1. Why Study in Norway?
Norway is famous for its outdoor culture and rightly so, given the abundance of natural beauty afforded by the country’s many fjords and mountains. But as a significant number of international students have discovered — and there were about 12,000 at last count — the education system is also worth the journey to one of Europe’s most northern countries.
Cost of Education in Norway?
Foreign students do not have to pay for tuition, but there is a small fee payable to the student union each semester of around €50.
• International students who move to Norway solely for the purposes of undertaking a study programme are not usually eligible for a maintenance loan from the government. • Foreign students obtaining their first residence permit are automatically given a work permit that allows them to work for up to 20 hours per week during term time and full-time during university breaks. However, when renewing their residence permit, students must show proof that they are keeping up with their studies to get their work permit renewed. This involves having their university fill out a form giving details of their achievements. Education System
Higher education is broadly divided into:
• Universities, which concentrate on theoretical subjects (arts, humanities, natural science), Supply bachelor (3 yrs), master (5 yrs) and PhD (8 yrs) titles. Universities also run a number of professional studies, including law, medicine, dentistry, pharmacy and psychology, but these are generally separate departments that have little to do with the rest of the university institution. Well known universities in Norway
• Norwegian University of Science And Technology • AUiT The Arctic University of Norway • University of Bergen • University of Oslo • University of Tromso
5. Cost of living in Norway for students?
360-400 EUR per month
Student Visa Process
For applicants from countries outside the EU/EEA/EFTA:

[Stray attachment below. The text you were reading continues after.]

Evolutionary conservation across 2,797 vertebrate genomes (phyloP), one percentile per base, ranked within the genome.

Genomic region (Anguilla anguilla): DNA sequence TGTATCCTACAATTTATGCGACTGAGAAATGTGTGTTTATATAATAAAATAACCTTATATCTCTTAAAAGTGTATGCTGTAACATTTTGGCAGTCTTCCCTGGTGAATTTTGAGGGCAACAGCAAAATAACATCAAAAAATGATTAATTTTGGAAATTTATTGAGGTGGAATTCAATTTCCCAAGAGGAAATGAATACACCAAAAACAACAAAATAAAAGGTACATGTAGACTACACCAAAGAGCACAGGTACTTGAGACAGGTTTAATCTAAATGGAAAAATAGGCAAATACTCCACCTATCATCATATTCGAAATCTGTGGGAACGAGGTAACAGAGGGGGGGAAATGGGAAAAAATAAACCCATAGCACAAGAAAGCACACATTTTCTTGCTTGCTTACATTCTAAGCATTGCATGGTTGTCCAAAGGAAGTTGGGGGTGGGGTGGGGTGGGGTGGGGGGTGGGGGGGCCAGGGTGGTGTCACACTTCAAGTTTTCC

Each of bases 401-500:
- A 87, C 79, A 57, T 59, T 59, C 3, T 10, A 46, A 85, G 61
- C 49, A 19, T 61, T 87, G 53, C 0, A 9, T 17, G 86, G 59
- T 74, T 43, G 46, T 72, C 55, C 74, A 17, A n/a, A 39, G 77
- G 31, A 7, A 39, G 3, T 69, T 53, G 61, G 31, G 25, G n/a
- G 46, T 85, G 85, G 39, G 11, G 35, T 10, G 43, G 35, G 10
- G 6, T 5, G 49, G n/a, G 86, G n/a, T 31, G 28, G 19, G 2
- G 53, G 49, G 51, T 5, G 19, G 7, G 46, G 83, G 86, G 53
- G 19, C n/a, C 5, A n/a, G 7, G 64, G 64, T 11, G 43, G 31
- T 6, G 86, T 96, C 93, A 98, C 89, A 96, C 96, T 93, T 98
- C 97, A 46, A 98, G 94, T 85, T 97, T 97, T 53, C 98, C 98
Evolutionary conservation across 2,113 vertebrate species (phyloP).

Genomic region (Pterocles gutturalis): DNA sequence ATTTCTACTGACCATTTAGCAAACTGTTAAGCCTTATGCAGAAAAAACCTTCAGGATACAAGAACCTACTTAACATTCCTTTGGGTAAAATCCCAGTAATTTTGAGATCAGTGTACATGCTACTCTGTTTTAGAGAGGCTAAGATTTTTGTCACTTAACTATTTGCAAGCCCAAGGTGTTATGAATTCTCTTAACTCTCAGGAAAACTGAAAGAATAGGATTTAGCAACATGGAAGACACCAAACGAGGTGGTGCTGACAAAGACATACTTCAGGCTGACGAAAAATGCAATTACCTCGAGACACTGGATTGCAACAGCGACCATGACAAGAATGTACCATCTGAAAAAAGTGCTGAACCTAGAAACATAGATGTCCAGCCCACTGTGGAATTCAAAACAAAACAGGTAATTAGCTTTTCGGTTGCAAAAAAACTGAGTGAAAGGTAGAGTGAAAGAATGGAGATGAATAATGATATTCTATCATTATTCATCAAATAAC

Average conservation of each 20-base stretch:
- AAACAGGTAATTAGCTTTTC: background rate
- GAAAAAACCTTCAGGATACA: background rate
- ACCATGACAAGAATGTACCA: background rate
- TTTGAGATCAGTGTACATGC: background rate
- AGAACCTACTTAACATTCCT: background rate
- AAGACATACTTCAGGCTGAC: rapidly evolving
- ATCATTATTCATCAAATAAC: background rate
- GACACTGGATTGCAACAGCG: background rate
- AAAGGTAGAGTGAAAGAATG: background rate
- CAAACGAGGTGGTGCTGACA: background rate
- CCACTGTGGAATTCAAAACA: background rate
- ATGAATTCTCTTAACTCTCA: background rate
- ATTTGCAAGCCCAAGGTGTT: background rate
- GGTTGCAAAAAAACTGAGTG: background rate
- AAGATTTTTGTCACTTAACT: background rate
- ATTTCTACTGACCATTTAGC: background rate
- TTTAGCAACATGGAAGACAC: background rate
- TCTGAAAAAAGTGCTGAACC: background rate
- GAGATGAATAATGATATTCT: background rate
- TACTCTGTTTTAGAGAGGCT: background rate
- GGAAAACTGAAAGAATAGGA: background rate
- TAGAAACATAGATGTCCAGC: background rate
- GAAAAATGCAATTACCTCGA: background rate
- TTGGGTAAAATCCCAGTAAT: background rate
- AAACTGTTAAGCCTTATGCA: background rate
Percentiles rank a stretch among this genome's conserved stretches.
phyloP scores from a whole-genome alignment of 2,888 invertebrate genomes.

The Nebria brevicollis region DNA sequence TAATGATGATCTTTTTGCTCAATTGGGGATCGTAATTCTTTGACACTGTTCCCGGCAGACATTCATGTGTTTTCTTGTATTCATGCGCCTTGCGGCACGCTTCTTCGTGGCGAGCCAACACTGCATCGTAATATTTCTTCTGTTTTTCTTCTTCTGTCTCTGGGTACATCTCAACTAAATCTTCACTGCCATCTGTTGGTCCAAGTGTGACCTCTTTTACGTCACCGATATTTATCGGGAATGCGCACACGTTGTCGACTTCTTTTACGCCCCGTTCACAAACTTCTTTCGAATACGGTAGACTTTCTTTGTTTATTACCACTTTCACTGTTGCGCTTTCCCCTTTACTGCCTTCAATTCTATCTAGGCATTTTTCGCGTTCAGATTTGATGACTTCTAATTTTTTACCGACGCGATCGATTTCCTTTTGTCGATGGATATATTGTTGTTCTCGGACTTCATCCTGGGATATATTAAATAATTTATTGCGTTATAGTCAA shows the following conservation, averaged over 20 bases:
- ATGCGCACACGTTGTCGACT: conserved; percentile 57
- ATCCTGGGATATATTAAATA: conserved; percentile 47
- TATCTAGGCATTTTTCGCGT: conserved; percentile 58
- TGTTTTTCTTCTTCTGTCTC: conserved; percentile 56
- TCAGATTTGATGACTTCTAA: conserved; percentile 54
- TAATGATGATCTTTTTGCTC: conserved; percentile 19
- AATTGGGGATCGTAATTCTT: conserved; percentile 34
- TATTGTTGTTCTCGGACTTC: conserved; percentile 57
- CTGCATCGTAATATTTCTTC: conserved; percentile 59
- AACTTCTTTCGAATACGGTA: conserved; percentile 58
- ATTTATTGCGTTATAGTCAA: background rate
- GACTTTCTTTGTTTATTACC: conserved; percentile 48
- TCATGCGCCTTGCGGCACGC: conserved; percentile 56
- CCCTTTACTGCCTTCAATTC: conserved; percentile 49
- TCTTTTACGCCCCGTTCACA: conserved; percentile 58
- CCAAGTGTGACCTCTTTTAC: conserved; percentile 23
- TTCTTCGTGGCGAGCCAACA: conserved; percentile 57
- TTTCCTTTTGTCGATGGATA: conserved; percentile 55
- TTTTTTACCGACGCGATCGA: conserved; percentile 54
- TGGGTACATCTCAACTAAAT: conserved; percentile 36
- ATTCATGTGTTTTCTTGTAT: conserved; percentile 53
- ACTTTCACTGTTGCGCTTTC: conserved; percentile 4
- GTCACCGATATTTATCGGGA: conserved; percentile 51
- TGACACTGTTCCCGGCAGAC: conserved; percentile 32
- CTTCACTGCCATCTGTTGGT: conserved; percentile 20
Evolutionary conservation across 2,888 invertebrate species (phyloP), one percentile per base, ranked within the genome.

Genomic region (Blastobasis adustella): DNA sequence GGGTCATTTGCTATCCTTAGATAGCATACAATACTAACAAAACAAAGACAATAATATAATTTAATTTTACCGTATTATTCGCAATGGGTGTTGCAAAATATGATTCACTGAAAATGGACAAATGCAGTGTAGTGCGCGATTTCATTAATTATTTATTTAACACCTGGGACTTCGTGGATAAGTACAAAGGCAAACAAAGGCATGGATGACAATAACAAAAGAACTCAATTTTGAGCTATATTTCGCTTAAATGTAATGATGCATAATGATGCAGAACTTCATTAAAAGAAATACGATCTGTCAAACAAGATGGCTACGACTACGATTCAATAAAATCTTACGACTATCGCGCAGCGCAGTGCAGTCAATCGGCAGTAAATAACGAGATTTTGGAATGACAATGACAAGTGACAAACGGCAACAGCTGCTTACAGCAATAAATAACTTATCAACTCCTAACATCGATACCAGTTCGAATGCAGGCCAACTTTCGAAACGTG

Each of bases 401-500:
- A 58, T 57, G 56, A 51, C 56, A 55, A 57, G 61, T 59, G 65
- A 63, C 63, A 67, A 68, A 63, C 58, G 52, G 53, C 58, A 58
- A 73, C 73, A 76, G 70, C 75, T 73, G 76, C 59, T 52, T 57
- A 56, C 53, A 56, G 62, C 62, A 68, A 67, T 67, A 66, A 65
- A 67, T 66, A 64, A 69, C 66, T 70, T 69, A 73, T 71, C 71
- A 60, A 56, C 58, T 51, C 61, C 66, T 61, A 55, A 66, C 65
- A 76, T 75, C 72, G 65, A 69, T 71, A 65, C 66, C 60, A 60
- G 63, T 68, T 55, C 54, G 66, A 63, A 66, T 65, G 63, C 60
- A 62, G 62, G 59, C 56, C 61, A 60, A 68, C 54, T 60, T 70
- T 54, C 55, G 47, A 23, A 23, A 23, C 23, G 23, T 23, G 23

You should submit your application to a Norwegian Foreign Mission. In some cases the applicant may expect to be called in for an interview. There is a processing fee of NOK 2 500 (approx. USD 430) for each application made from abroad payable to the Norwegian Foreign Mission. Due to exchange rates and local administrative conditions this fee may vary. Please check with the Norwegian Foreign Mission for exact fee prior to submission of application. When you apply for a student residence permit you must submit the following documents: • An application form for student residence with a passport photograph. • A copy of your passport. • Documentation of admission to an approved educational institution. The letter of acceptance from the instution must contain the following information: 1. The applicant's name 2. The name of the institution 3. What course/programme the applicant has been admitted to 4. The duration of the course/programme The course/programme must be full-time and approved for financial support from the Norwegian State Educational Loan Fund. This also applies for students who have financing from other sources and do not intend to seek support from the Loan Fund. • A plan of study. A filled out form stating the progress of your studies. • Documentation of housing. Approved documentation includes a lease copy for a house, an apartment or a room issued by a private person or company. Apartments/rooms provided by the institution's own Student Housing organisation must also be documented with a lease copy. • Documentation of subsistence (loan from the Norwegian State Educational Loan Fund or deposits in a Norwegian bank). • Subsistence is ensured at NOK 97 850,- for the school year 2014/2015. If you plan to attend an institution/programme/course that has tuition fees, you must also document that you are able to finance this extra cost. As a general rule, the Norwegian Directorate of Immigration requires the money to be deposited in a Norwegian bank account, and this account must be in the applicant’s name. If the educational institution has set up an account for the students, the student may transfer his/her funds to this account. Documentation in this case should include a statement from the institution confirming that the correct amount is deposited to the account in question, or a bank statement showing a balance for the correct amount.The applicant may apply for part-time work in Norway and submit this as part of the grounds for subsistence. However, the total amount for subsistence will then be higher.As a general rule, financial guarantees from a third person is not accepted, whether this person is a resident in Norway or another country. In special cases financial guarantees from an applicant's parents may be accepted if they are Norwegian residents.